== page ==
The 1920s were a decade to admire

  • Article by: AMITY SHLAES , Bloomberg News
  • Updated: October 25, 2012 - 7:00 PM

President Obama needs to revisit the history.

  • 17
  • Comments

  • Results per page:
cstoney48Oct. 25, 12 7:44 PM

Frederick Lewis Allen described the legacy of the 1920s best: "Prosperity is more than an economic condition, it is a state of mind...With the Big Bull market gone and prosperity going, Americans were soon to find themselves living in an altered world which called for new adjustments, new ideas, new habits of thought and a new order of values." We live in such a world today with an ongoing revolution in technology and an exploding global network/market requiring new skills and cultural inclusion. The 1950s are dead forever. Time to move on...That's what the 1920s taught us.

reno123Oct. 25, 12 8:57 PM

The roaring twenties followed by a worldwide depression that stoked fascism and another world war. Good times indeed.

gimbelOct. 25, 12 9:47 PM

Oh come on Amity! The unregulated financial markets of the 1920s paved the way for the horrible depression beginning in 1929. Similarly, the deregulated markets of the decade preceding 2008 set the stage for the Second Great Republican Depression. Obama knows his history as well as you do....better in fact, because he dosen't put the old libertarian spin on what led us into a really, really bad depression. Repeating the policies of the 1920s??? NOBODY thinks that would be a good idea.

jstanthrnbrOct. 25, 12 9:58 PM

What blew the "roaring twenties" trajectory was a nation thinking of the government as their "sugar daddy". All policy to follow just handed more and more power over to a central planning unit called the federal government. Keep doubling down on this mentality and you will see quickly that we are not all that different from Greece.

davidto46Oct. 25, 1210:55 PM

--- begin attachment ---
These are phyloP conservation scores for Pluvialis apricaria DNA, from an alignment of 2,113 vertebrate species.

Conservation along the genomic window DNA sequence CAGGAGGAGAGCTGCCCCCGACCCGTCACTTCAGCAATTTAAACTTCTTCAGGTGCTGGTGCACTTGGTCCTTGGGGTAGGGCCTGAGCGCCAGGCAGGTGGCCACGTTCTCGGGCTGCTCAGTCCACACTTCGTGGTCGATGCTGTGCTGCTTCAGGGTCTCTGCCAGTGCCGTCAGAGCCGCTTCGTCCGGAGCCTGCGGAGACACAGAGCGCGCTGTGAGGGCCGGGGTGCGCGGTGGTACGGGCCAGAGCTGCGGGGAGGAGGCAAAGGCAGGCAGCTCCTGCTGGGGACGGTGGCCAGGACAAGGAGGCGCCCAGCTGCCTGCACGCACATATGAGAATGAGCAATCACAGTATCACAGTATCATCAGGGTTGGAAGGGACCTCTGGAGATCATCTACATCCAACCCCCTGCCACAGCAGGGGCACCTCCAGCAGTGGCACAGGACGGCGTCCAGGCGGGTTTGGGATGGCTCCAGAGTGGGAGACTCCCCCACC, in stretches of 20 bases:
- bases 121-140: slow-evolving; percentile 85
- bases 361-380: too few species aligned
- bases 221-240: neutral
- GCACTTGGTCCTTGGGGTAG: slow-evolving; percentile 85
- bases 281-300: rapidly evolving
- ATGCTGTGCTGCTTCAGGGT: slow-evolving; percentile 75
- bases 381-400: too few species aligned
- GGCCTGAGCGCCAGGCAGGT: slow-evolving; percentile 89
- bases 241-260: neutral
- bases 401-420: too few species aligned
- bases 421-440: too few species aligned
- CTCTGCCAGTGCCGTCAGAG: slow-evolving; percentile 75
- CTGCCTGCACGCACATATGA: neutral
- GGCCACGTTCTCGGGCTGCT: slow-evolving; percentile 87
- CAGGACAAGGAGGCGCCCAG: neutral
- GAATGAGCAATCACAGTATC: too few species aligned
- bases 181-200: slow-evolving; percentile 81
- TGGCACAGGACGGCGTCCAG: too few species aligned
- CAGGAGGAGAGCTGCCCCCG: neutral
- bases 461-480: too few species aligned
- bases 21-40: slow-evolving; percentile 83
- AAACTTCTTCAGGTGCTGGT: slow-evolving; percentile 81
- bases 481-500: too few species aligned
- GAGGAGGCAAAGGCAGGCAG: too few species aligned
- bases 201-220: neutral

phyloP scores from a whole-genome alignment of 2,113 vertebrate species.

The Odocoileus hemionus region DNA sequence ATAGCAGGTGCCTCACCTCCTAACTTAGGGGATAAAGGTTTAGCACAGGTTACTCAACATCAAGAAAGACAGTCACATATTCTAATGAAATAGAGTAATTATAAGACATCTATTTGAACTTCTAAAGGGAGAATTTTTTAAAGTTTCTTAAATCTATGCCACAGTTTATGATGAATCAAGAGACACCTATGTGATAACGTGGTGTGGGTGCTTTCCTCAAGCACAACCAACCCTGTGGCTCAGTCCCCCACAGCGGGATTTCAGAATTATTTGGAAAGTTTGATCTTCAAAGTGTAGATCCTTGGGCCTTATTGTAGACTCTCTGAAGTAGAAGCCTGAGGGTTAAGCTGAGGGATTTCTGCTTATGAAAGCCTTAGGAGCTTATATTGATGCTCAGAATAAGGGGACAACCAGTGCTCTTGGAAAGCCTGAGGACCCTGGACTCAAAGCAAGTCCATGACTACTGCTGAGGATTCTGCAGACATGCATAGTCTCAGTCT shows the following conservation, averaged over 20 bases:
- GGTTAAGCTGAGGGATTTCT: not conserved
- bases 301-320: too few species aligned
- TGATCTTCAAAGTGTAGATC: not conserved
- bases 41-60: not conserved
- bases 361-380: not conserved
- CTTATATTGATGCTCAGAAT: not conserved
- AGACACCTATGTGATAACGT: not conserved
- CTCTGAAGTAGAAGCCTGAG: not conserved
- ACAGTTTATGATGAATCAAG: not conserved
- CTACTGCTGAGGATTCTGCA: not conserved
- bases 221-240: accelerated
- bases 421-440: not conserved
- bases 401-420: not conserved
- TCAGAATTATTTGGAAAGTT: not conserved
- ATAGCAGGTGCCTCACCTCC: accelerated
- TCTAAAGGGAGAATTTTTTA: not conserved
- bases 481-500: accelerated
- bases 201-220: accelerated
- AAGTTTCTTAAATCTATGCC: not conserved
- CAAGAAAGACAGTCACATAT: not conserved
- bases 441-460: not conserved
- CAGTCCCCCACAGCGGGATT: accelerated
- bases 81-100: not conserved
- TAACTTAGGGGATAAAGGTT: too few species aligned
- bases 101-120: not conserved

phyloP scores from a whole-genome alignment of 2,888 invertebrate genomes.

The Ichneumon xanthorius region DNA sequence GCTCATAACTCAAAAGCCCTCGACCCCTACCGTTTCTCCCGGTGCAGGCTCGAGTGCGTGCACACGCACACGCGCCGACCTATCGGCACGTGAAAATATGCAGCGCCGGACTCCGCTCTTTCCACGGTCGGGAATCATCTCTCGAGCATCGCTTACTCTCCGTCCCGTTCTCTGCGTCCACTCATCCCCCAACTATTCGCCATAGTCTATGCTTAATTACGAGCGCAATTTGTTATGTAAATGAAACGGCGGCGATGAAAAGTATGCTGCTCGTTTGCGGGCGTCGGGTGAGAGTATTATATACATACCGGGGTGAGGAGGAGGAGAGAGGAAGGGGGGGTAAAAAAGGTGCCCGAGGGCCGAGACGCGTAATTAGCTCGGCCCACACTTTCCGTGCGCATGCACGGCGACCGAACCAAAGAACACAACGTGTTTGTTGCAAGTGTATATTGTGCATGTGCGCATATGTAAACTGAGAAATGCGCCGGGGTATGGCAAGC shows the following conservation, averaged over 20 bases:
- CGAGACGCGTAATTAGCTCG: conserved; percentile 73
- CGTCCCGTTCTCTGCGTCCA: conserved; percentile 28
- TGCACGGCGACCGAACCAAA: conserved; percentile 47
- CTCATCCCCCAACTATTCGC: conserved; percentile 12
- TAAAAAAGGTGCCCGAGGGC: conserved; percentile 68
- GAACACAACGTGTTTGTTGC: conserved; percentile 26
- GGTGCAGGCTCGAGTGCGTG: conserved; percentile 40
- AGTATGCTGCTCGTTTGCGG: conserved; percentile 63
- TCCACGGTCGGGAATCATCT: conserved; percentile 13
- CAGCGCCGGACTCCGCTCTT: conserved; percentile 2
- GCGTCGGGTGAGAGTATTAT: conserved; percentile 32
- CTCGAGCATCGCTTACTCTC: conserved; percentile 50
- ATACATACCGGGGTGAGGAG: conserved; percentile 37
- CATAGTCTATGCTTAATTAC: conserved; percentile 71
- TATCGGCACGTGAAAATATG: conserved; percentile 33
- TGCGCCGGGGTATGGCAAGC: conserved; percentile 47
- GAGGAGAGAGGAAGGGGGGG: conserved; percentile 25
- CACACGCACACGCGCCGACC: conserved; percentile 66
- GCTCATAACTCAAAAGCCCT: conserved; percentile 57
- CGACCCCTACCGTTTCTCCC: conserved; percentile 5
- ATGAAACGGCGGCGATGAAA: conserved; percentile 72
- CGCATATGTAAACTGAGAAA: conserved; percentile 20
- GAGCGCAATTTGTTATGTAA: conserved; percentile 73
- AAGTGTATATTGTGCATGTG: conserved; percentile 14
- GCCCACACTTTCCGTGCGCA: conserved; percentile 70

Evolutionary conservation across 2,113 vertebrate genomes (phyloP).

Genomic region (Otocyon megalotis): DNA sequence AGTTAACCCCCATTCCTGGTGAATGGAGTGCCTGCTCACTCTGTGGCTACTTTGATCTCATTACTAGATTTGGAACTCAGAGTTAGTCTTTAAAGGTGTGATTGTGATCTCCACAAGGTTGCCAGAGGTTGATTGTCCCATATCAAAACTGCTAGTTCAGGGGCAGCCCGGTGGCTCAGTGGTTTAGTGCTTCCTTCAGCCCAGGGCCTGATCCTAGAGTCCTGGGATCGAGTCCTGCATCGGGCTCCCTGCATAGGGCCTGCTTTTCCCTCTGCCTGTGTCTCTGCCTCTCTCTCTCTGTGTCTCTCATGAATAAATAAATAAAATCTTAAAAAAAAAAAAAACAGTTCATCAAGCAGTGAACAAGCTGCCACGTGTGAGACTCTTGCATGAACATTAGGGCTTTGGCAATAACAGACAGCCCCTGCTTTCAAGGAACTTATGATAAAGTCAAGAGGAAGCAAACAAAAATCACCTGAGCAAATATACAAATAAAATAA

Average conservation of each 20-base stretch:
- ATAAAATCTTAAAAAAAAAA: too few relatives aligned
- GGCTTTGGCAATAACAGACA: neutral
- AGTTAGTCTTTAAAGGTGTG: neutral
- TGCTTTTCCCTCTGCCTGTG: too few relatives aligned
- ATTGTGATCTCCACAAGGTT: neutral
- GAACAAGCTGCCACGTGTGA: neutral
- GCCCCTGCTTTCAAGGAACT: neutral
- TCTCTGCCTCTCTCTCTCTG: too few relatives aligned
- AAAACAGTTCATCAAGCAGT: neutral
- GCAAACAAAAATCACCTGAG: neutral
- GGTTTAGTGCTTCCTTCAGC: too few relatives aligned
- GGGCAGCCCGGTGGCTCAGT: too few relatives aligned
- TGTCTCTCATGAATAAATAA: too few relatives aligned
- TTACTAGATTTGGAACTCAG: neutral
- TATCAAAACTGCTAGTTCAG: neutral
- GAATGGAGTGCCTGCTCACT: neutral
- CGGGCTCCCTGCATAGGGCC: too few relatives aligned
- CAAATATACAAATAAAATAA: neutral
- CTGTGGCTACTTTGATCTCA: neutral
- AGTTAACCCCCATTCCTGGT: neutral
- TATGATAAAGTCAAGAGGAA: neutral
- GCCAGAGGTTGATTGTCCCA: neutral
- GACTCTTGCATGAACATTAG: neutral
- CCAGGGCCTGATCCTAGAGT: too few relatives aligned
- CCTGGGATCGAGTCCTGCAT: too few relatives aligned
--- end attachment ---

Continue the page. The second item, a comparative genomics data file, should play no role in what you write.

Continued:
The stock market crash did not cause the Great Depression, but it announced it. The bank failures that followed and the collapse of credit were some of the primary causes. A ten percent drop in consumer spending, sixty percent drop in crop prices and structural weaknesses in the economy that had been masked by the boom times were others. Over investment and malfeasance by bankers and industrialists as well as tight monetary policies set the stage for the depression that followed. When the "sugar daddy" referred to in the comment above began handing out new government programs in the New Deal, the economy began to recover. But then the depression was made far worse by the actions of the federal government designed to cut spending and reduce the federal budget. The conservatives of the time immediately called for a return to balanced budget when conditions began to improve. FDR obliged and the 1937 recession was the result. The economy did not fully recover until the massive government spending generated by World War II began. By the way, businessmen at the time ignored the growth of the federal debt. They were happy to have a growing economy again. The negative impact of the Great Depression on our citizens was magnified by the almost total lack of a safety net. So yes, the 1920's were great - if you were part of the one percent. Sound familiar?

hobie2Oct. 25, 1211:14 PM